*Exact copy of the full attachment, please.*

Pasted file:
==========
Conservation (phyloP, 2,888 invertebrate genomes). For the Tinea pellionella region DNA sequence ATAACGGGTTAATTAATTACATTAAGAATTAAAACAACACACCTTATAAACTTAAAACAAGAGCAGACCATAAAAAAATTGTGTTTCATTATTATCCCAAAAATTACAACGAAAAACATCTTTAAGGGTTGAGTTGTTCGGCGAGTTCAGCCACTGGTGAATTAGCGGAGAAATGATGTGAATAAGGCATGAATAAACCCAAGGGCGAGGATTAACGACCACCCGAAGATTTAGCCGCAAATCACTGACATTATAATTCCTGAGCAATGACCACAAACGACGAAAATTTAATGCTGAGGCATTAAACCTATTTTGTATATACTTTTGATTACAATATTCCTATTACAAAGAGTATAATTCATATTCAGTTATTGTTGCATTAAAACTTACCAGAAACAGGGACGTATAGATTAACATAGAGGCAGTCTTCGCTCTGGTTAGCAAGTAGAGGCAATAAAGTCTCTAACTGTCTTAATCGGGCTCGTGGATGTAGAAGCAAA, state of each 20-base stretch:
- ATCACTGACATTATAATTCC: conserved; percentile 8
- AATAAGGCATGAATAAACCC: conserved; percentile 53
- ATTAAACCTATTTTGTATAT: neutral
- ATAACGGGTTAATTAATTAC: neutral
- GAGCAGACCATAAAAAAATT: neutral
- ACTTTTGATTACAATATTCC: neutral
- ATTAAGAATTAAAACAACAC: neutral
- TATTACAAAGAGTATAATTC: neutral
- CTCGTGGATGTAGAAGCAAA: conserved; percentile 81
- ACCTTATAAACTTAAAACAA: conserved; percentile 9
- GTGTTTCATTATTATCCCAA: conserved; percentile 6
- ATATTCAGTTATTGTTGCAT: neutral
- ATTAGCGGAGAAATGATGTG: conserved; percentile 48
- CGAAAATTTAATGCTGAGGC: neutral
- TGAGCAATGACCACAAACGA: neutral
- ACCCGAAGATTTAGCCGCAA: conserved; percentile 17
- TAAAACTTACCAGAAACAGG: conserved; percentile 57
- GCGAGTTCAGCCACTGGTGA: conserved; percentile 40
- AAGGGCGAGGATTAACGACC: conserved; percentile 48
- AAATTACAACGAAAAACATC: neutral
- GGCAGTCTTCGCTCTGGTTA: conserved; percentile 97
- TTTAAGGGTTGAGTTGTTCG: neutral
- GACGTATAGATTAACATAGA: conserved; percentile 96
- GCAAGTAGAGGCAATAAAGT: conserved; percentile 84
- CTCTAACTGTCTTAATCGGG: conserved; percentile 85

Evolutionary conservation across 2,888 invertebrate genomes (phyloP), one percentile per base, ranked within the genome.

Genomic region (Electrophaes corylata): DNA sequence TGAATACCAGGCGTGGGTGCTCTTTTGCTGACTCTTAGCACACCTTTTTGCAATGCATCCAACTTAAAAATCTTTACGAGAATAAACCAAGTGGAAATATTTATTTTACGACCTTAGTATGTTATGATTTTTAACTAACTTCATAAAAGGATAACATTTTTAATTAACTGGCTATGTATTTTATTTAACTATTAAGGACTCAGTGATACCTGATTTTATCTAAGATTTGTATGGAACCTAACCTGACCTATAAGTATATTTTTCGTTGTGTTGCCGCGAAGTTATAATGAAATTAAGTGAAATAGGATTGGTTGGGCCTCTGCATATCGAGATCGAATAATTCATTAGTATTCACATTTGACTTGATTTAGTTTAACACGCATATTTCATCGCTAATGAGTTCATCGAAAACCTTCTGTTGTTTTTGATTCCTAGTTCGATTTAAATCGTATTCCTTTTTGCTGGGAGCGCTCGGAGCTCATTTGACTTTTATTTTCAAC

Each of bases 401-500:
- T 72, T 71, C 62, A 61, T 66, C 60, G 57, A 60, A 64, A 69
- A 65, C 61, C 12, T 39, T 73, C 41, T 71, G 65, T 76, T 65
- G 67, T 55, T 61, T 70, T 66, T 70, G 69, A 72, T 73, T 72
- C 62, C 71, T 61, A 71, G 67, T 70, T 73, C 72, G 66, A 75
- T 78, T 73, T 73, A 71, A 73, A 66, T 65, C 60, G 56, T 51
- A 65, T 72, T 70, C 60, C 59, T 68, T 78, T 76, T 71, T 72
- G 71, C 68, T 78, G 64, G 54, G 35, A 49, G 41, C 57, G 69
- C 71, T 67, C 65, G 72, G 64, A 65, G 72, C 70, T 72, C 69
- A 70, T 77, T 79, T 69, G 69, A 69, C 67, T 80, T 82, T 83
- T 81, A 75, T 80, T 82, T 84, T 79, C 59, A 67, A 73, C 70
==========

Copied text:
Conservation (phyloP, 2,888 invertebrate genomes). For the Tinea pellionella region DNA sequence ATAACGGGTTAATTAATTACATTAAGAATTAAAACAACACACCTTATAAACTTAAAACAAGAGCAGACCATAAAAAAATTGTGTTTCATTATTATCCCAAAAATTACAACGAAAAACATCTTTAAGGGTTGAGTTGTTCGGCGAGTTCAGCCACTGGTGAATTAGCGGAGAAATGATGTGAATAAGGCATGAATAAACCCAAGGGCGAGGATTAACGACCACCCGAAGATTTAGCCGCAAATCACTGACATTATAATTCCTGAGCAATGACCACAAACGACGAAAATTTAATGCTGAGGCATTAAACCTATTTTGTATATACTTTTGATTACAATATTCCTATTACAAAGAGTATAATTCATATTCAGTTATTGTTGCATTAAAACTTACCAGAAACAGGGACGTATAGATTAACATAGAGGCAGTCTTCGCTCTGGTTAGCAAGTAGAGGCAATAAAGTCTCTAACTGTCTTAATCGGGCTCGTGGATGTAGAAGCAAA, state of each 20-base stretch:
- ATCACTGACATTATAATTCC: conserved; percentile 8
- AATAAGGCATGAATAAACCC: conserved; percentile 53
- ATTAAACCTATTTTGTATAT: neutral
- ATAACGGGTTAATTAATTAC: neutral
- GAGCAGACCATAAAAAAATT: neutral
- ACTTTTGATTACAATATTCC: neutral
- ATTAAGAATTAAAACAACAC: neutral
- TATTACAAAGAGTATAATTC: neutral
- CTCGTGGATGTAGAAGCAAA: conserved; percentile 81
- ACCTTATAAACTTAAAACAA: conserved; percentile 9
- GTGTTTCATTATTATCCCAA: conserved; percentile 6
- ATATTCAGTTATTGTTGCAT: neutral
- ATTAGCGGAGAAATGATGTG: conserved; percentile 48
- CGAAAATTTAATGCTGAGGC: neutral
- TGAGCAATGACCACAAACGA: neutral
- ACCCGAAGATTTAGCCGCAA: conserved; percentile 17
- TAAAACTTACCAGAAACAGG: conserved; percentile 57
- GCGAGTTCAGCCACTGGTGA: conserved; percentile 40
- AAGGGCGAGGATTAACGACC: conserved; percentile 48
- AAATTACAACGAAAAACATC: neutral
- GGCAGTCTTCGCTCTGGTTA: conserved; percentile 97
- TTTAAGGGTTGAGTTGTTCG: neutral
- GACGTATAGATTAACATAGA: conserved; percentile 96
- GCAAGTAGAGGCAATAAAGT: conserved; percentile 84
- CTCTAACTGTCTTAATCGGG: conserved; percentile 85

Evolutionary conservation across 2,888 invertebrate genomes (phyloP), one percentile per base, ranked within the genome.

Genomic region (Electrophaes corylata): DNA sequence TGAATACCAGGCGTGGGTGCTCTTTTGCTGACTCTTAGCACACCTTTTTGCAATGCATCCAACTTAAAAATCTTTACGAGAATAAACCAAGTGGAAATATTTATTTTACGACCTTAGTATGTTATGATTTTTAACTAACTTCATAAAAGGATAACATTTTTAATTAACTGGCTATGTATTTTATTTAACTATTAAGGACTCAGTGATACCTGATTTTATCTAAGATTTGTATGGAACCTAACCTGACCTATAAGTATATTTTTCGTTGTGTTGCCGCGAAGTTATAATGAAATTAAGTGAAATAGGATTGGTTGGGCCTCTGCATATCGAGATCGAATAATTCATTAGTATTCACATTTGACTTGATTTAGTTTAACACGCATATTTCATCGCTAATGAGTTCATCGAAAACCTTCTGTTGTTTTTGATTCCTAGTTCGATTTAAATCGTATTCCTTTTTGCTGGGAGCGCTCGGAGCTCATTTGACTTTTATTTTCAAC

Each of bases 401-500:
- T 72, T 71, C 62, A 61, T 66, C 60, G 57, A 60, A 64, A 69
- A 65, C 61, C 12, T 39, T 73, C 41, T 71, G 65, T 76, T 65
- G 67, T 55, T 61, T 70, T 66, T 70, G 69, A 72, T 73, T 72
- C 62, C 71, T 61, A 71, G 67, T 70, T 73, C 72, G 66, A 75
- T 78, T 73, T 73, A 71, A 73, A 66, T 65, C 60, G 56, T 51
- A 65, T 72, T 70, C 60, C 59, T 68, T 78, T 76, T 71, T 72
- G 71, C 68, T 78, G 64, G 54, G 35, A 49, G 41, C 57, G 69
- C 71, T 67, C 65, G 72, G 64, A 65, G 72, C 70, T 72, C 69
- A 70, T 77, T 79, T 69, G 69, A 69, C 67, T 80, T 82, T 83
- T 81, A 75, T 80, T 82, T 84, T 79, C 59, A 67, A 73, C 70